We investigated how the optical aberrations associated with the anterior surface of the human cornea change with age in a normal population. Aberrations were computed for a central part of the cornea (4, 5, and 6 mm in diameter) from the elevation data provided by a videokeratographic system. Measurements were obtained in 59 normal healthy, near-emmetropic [spherical equivalent lower than 2 diopters (D)] subjects of three age ranges: younger (20–30 years old), middle-aged (40–50 years old), and older (60–70 years old). The average corneal radius decreased with age and the cornea became more spherical. As a consequence, spherical aberration was significantly larger in the middle-aged and older corneas. Coma and other higher-order aberrations also were correlated with age. The root mean square of the wave aberration exhibited a linear positive correlation (P , 0.003) with age for the three ranges of pupil diameter. Despite a large intersubject variability, the average amount of aberration in the human cornea tends to increase moderately with age. However, this increase alone is not enough to explain the substantial reduction previously found in retinal image quality with age. The change in the aberrations of the lens with age and the possible loss of part of the balance between corneal and lenticular aberrations in youth may be the main factors responsible for the reduction of retinal image quality through the life span. © 2000 Optical Society of America [S0740-3232(00)01610-0]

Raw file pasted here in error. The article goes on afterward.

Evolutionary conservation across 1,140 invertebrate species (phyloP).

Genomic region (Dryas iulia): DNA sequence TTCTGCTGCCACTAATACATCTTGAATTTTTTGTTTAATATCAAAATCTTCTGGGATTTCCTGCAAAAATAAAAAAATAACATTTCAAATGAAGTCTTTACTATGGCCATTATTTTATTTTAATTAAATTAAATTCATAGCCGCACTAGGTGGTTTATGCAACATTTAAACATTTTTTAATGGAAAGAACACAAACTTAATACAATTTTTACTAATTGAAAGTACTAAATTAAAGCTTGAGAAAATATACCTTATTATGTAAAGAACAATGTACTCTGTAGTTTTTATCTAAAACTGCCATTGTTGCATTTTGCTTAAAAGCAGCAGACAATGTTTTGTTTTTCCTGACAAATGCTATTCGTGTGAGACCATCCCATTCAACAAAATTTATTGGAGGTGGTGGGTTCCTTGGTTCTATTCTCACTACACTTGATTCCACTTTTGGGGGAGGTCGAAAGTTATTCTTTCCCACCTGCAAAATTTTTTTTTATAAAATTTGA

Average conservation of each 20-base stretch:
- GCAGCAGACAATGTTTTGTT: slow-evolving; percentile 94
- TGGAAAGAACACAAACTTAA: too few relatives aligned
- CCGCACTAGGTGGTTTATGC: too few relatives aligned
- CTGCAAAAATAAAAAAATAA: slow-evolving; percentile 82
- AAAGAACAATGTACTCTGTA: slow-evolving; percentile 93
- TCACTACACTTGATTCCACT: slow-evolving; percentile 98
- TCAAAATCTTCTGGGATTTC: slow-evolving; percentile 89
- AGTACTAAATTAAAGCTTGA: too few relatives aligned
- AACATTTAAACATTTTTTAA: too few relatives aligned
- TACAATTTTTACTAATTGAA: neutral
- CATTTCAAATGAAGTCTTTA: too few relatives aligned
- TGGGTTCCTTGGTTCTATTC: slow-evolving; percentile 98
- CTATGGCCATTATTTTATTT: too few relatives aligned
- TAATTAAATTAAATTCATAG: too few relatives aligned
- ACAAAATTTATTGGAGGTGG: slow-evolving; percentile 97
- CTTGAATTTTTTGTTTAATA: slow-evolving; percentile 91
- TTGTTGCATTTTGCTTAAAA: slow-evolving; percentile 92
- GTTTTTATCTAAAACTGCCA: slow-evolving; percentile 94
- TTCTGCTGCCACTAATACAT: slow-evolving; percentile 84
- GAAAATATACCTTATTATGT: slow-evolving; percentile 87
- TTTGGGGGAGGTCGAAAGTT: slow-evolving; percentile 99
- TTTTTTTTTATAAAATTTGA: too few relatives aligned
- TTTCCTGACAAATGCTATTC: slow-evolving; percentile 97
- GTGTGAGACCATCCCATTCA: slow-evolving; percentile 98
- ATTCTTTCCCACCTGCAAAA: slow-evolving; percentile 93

OCIS codes: 330.4460, 330.5370, 330.7310.